Chicken Eggs Are in the Incubator.

Permaculture is for everyone.

Permaculture is for everyone.

In about 20 days hopefully is things go well we will have 10 new chickens. These maybe called community chickens because a neighbor of mine saw a Facebook post of mine about building a incubator and offered his up for my use. He was the kind of guy that while letting me borrow the incubator gave me all sorts of chicken supplies. Feeders and an incubator that he built. So not only did he let me borrow his store bought,  “until when ever you are through with it” he gave one he had built.

I collected 10 over a few days. Mean while I let the incubator heat up, and adjusted the temperature until it was 100 degrees for a whole day. With a pencil I marked each egg with a X on one side and an O on the other. I don’t have a automatic turner, so I have to turn them every so often. They must be turned also a odd number of times. You have to do that so the will not be on the same side over night in consecutive nights.

Of course I involved my kids in all that I do. During the day they are in charge of turning the eggs. And of course they had to name and label each egg. I have eggs name Lilly, Lolly, Dirty Boy, and Dirty Girl.

EGGS

EGGS

These are Plymouth Barred Rocks. These are from my flock, but hopefully I will be buying Rhode Island Red hatching eggs soon. Local of course $2.50 a dozen.

Please comment and like. Hit me up on Twitter and Facebook. Let’s keep the conversation going.

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Benefits of Buying Local.

Design your world.

Design your world.

I have found that buying local when I can has many benefits. I just found a local guy that sells chicks. Right now efowl.com sells their Rhode Island Red chicks for $3.39 cents a piece. My local guy is selling his for $2. The same guy will sell my a dozen hatching eggs for $2.50. I can talk directly to the hatcher. Also, I have another person may sell me a few piglets when I’m ready for pigs. No minimums on order, and I may even be able to trade rabbits for chicks or eggs. Down side is limited selection. I can find what I want, but if you want rare animals like pheasants you may have to look harder.

Get out there and talk. See what you can see.

Extended Community.

Design your world.

Design your world.

In the information age communication is easier than ever. I’ve mentioned the importance of community, but what about extended and virtual community. My wife and I homeschool our children. For some social interaction with other children close to their ages we are members of a Homeschooling Co OP. My wife takes our girls to functions and classed sponsored by this group. From the get go everyone in the group has something in common. Homeschooling. Also many are homesteading types, so we have even more in common. They have what they call Mom’s class were the moms get together and share things and ideas. People freely give things back and forth, such as we gotten coffee maker, tomato plants, and recently kiwi vines.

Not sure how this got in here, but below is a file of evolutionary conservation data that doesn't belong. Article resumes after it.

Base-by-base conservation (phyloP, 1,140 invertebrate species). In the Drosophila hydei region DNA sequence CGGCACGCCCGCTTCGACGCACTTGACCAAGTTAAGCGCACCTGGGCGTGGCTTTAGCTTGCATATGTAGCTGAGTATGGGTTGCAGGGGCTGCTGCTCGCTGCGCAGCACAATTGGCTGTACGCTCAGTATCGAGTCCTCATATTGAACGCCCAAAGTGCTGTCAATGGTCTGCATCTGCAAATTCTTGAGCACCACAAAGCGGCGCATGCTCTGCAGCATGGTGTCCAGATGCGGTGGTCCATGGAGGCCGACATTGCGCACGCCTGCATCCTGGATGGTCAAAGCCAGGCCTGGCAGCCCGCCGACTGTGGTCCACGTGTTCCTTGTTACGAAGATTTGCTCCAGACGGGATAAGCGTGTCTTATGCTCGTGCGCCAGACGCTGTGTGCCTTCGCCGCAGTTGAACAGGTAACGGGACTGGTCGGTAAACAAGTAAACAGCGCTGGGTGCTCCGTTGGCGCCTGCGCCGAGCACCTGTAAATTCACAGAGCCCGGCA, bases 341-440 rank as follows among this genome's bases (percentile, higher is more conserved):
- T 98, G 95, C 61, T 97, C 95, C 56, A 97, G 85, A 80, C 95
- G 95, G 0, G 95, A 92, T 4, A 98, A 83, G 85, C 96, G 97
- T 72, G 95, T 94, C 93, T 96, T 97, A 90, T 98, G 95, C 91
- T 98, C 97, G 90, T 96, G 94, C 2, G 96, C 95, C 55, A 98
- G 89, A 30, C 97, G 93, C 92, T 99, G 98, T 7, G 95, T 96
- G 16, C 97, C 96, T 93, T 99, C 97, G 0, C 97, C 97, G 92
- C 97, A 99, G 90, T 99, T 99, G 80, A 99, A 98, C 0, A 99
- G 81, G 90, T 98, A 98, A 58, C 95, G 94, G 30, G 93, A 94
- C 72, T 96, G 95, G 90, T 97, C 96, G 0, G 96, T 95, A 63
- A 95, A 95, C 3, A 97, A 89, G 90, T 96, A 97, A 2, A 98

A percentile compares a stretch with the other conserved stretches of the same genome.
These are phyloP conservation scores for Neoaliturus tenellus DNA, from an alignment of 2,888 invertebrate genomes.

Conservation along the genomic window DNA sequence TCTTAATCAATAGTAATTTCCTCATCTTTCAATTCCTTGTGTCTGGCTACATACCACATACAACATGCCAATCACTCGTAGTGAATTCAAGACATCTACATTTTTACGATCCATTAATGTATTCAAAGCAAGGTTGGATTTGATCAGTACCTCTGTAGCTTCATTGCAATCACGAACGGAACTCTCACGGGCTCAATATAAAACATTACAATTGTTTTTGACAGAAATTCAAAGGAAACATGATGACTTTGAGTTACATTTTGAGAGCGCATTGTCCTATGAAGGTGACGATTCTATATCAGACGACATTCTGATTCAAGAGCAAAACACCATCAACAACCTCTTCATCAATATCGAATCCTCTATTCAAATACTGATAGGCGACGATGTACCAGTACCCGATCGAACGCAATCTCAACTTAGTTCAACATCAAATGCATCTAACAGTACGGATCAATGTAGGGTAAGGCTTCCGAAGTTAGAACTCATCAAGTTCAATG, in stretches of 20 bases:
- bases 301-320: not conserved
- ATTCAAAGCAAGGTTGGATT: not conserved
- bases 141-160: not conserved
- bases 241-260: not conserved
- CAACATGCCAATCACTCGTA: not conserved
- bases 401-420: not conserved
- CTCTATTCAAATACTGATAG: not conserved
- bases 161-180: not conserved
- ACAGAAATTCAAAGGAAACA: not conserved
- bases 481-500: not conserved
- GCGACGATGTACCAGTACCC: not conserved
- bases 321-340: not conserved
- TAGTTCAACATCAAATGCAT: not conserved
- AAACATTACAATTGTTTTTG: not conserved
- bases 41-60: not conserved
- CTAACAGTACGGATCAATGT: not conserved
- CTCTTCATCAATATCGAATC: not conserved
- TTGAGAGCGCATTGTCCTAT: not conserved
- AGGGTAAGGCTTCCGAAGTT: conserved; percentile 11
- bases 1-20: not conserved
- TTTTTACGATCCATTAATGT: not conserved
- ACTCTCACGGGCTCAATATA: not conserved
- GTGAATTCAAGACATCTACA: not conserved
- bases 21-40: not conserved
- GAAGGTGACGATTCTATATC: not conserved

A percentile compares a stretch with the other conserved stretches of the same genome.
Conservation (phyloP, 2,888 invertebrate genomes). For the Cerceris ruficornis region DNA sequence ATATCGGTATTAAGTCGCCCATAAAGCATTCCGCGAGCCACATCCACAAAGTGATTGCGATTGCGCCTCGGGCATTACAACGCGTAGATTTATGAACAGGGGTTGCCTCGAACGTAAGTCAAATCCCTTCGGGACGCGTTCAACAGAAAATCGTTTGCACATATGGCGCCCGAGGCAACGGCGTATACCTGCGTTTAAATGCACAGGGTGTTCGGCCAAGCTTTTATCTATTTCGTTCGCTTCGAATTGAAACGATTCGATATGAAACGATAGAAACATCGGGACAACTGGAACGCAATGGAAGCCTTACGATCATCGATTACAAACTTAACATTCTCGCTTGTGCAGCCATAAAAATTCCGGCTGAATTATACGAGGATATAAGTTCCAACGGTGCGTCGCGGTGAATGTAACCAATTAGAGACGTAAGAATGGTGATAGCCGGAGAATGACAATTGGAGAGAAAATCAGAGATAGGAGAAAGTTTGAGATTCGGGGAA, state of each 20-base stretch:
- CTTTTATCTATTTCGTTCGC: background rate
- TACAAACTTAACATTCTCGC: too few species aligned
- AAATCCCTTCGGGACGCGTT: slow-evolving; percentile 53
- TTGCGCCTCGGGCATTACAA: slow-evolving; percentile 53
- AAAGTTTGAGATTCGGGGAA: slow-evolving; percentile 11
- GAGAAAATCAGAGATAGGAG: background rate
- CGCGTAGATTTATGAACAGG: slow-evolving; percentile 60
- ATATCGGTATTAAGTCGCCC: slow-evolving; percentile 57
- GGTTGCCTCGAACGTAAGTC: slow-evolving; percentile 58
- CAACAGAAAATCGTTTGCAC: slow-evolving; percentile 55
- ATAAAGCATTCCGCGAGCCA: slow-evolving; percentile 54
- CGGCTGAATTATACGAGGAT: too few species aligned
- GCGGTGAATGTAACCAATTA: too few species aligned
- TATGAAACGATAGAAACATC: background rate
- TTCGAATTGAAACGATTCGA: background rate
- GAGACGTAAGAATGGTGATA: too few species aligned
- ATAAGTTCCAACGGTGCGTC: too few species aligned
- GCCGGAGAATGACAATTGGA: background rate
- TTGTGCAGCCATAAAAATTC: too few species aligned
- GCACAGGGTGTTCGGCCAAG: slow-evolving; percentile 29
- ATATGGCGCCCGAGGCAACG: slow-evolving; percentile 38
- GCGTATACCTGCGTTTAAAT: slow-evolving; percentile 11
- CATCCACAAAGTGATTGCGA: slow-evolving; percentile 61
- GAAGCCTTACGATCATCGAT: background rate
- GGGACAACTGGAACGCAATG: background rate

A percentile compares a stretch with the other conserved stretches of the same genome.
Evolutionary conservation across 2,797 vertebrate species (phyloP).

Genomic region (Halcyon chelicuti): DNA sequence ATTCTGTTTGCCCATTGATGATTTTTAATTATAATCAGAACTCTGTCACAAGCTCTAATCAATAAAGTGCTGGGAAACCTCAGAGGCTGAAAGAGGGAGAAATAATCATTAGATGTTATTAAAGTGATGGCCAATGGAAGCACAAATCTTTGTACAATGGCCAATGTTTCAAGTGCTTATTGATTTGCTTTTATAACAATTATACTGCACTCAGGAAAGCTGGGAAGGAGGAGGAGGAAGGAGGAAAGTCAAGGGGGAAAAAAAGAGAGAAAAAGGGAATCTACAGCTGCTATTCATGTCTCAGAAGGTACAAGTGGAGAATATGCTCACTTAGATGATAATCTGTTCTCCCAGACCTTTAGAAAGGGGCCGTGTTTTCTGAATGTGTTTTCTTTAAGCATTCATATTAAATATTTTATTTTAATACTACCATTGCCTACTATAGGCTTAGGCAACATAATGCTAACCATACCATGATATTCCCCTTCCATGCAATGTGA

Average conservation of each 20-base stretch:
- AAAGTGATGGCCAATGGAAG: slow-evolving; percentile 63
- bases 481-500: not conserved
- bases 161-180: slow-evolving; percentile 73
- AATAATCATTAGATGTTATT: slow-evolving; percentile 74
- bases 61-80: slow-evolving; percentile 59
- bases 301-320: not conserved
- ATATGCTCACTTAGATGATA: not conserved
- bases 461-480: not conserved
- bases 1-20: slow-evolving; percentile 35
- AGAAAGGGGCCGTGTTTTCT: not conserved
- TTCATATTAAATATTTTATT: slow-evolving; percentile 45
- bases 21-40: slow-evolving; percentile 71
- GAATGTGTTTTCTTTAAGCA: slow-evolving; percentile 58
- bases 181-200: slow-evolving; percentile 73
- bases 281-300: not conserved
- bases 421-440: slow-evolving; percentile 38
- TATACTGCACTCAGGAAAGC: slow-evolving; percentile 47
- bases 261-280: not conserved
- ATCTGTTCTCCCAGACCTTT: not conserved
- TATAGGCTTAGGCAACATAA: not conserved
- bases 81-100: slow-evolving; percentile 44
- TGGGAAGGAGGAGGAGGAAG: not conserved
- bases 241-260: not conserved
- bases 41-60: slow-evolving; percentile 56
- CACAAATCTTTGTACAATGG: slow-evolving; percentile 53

Kiwi plants

Kiwi plants

In return we’ve given away plants and girls clothes. I am also a Tech guy, I get my hands on discarded technology. Fix it and donate it to the group. Our girls and my wife love the Co Op. The genie is out of the bottle, and my children will never go back to public school. I really enjoy how they make each other feel like family.

We also have many friends that are the homesteading types as well. Again we swap item back and forth. Plants, animals, and clothes are the main things we trade back and forth.

Here is SCOBY that was given to us by a friend of my wife that lives in the next state over.

The SCOBY was given to us to make kombucha.

The SCOBY was given to us to make kombucha.

From Wikipedia:

Kombucha refers to any of a variety of fermented, lightly effervescent sweetened black or green tea drinks that are commonly used as functional beverages for their unsubstantiated health benefits. Kombucha is produced by fermenting tea using a “symbiotic ‘colony’ of bacteria and yeast” (SCOBY). Actual contributing microbial populations in SCOBY cultures vary, but the yeast component generally includes Saccharomyces (a probiotic fungus) and other species, and the bacterial component almost always includes Gluconacetobacter xylinus to oxidize yeast-produced alcohols to acetic and other acids.

Connections with others is vastly important. So get out there and connect with each other. And me. I’m on all social media: Facebook, Twitter, Snap Chat, and Instagram.

Look me up. Then you can also email me chris@freedomfarmtv.com